Sunday, July 14, 2013
Nations Buying as Hackers Sell Flaws in Computer Code
We live in a (brave?) New World and we are going to have to learn to live with the full realization that we are all vulnerable (as a nation, as businesses, as individuals). Although I think we do have to worry about our 4th Amendment Rights in our country (and our political process needs to properly work out what needs to evolve with the great American experiment in Democracy based on the conditions as the exist today) I think we face far greater threats from outside entities (organizations and nation-states) than we do from our own government. As those who take up Snowden's and Greenwlad's cause and will focus on the US government, all these other countries and organizations that are developing cyber capabilities are being given a free pass and enjoying the show as American feeds on the Snowden and Greenwald case with the possible result that the US will neuter its security capabilities. At the same time others will continue to develop the capabilities to exploit Americans economically and financially, influence American opinion, and develop the capability to attack US infrastructure that is undefended or under defended. Yes, I know I sound like Chicken Little and I will be very happy to be proven wrong and learn that the sky is not falling but from an enemy perspective the best way to attack America is to create the conditions for America to attack itself from within and I believe that Snowden has contributed to that attack.
(note: of course not every country listed below is hostile to the US and obviously some are allies. What I think may be different is that all these nations are taking steps to develop offensive and defensive capabilities to survive and even thrive in this New World while the US succumbs to internal controversy and stifles its own ability to operate in the New World. Again, I think we need to work out the 4th Amendment issues but that should be done through our political process and not have the debate controlled by the likes of Snowden and Greenwald – And from now on I intend to use Snowden and Greenwald in tandem in all my comments because Greenwald has chosen to make him part of the story and he is aiding and abetting Snowden particular through his communication of threats against the US).
July 13, 2013
Nations Buying as Hackers Sell Flaws in Computer Code
On the tiny Mediterranean island of Malta, two Italian hackers have been searching for bugs — not the island’s many beetle varieties, but secret flaws in computer code that governments pay hundreds of thousands of dollars to learn about and exploit.
The hackers, Luigi Auriemma, 32, and Donato Ferrante, 28, sell technical details of such vulnerabilities to countries that want to break into the computer systems of foreign adversaries. The two will not reveal the clients of their company, ReVuln, but big buyers of services like theirs include the National Security Agency — which seeks the flaws for America’s growing arsenal of cyberweapons — and American adversaries like the Revolutionary Guards of Iran.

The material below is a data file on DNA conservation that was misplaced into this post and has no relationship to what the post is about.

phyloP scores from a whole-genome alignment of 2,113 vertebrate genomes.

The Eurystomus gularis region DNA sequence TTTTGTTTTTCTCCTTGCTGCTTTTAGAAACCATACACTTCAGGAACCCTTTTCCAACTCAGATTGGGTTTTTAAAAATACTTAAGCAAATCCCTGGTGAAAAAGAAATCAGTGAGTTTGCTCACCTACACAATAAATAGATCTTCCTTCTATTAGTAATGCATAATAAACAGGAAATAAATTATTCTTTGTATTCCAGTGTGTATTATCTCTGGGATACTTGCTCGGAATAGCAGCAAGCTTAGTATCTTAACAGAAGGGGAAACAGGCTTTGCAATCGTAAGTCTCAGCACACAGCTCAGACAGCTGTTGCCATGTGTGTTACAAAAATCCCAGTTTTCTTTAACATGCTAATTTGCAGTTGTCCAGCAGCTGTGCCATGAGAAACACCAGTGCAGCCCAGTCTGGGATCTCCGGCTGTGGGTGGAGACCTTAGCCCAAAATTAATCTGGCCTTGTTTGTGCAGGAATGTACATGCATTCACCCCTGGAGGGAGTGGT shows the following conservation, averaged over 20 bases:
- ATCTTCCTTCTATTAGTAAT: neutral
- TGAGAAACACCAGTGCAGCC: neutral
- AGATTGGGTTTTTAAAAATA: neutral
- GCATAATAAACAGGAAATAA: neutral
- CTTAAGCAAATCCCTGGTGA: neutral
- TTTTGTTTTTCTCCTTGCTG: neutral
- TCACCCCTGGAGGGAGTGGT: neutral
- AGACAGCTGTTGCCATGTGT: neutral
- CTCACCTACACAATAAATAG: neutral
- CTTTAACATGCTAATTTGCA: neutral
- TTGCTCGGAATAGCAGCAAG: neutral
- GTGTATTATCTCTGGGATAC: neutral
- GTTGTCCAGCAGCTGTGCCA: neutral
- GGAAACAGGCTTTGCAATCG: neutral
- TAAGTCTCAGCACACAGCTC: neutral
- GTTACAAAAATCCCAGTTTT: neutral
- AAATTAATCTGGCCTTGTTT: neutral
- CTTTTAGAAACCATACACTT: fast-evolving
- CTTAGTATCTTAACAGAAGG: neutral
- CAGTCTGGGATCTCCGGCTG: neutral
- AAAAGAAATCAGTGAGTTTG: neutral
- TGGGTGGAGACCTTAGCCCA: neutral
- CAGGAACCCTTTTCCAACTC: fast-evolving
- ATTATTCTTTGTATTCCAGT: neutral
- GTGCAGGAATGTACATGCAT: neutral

All over the world, from South Africa to South Korea, business is booming in what hackers call “zero days,” the coding flaws in software like Microsoft Windows that can give a buyer unfettered access to a computer and any business, agency or individual dependent on one.
Just a few years ago, hackers like Mr. Auriemma and Mr. Ferrante would have sold the knowledge of coding flaws to companies like Microsoft and Apple, which would fix them. Last month, Microsoft sharply increased the amount it was willing to pay for such flaws, raising its top offer to $150,000.
But increasingly the businesses are being outbid by countries with the goal of exploiting the flaws in pursuit of the kind of success, albeit temporary, that the United States and Israel achieved three summers ago when they attacked Iran’s nuclear enrichment program with a computer worm that became known as “Stuxnet.”
The flaws get their name from the fact that once discovered, “zero days” exist for the user of the computer system to fix them before hackers can take advantage of the vulnerability. A “zero-day exploit” occurs when hackers or governments strike by using the flaw before anyone else knows it exists, like a burglar who finds, after months of probing, that there is a previously undiscovered way to break into a house without sounding an alarm.
“Governments are starting to say, ‘In order to best protect my country, I need to find vulnerabilities in other countries,’ ” said Howard Schmidt, a former White House cybersecurity coordinator. “The problem is that we all fundamentally become less secure.”
A zero-day bug could be as simple as a hacker’s discovering an online account that asks for a password but does not actually require typing one to get in. Bypassing the system by hitting the “Enter” key becomes a zero-day exploit. The average attack persists for almost a year — 312 days — before it is detected, according to Symantec, the maker of antivirus software. Until then it can be exploited or “weaponized” by both criminals and governments to spy on, steal from or attack their target.
Ten years ago, hackers would hand knowledge of such flaws to Microsoft and Google free, in exchange for a T-shirt or perhaps for an honorable mention on a company’s Web site. Even today, so-called patriotic hackers in China regularly hand over the information to the government.
(Continued at the link below)
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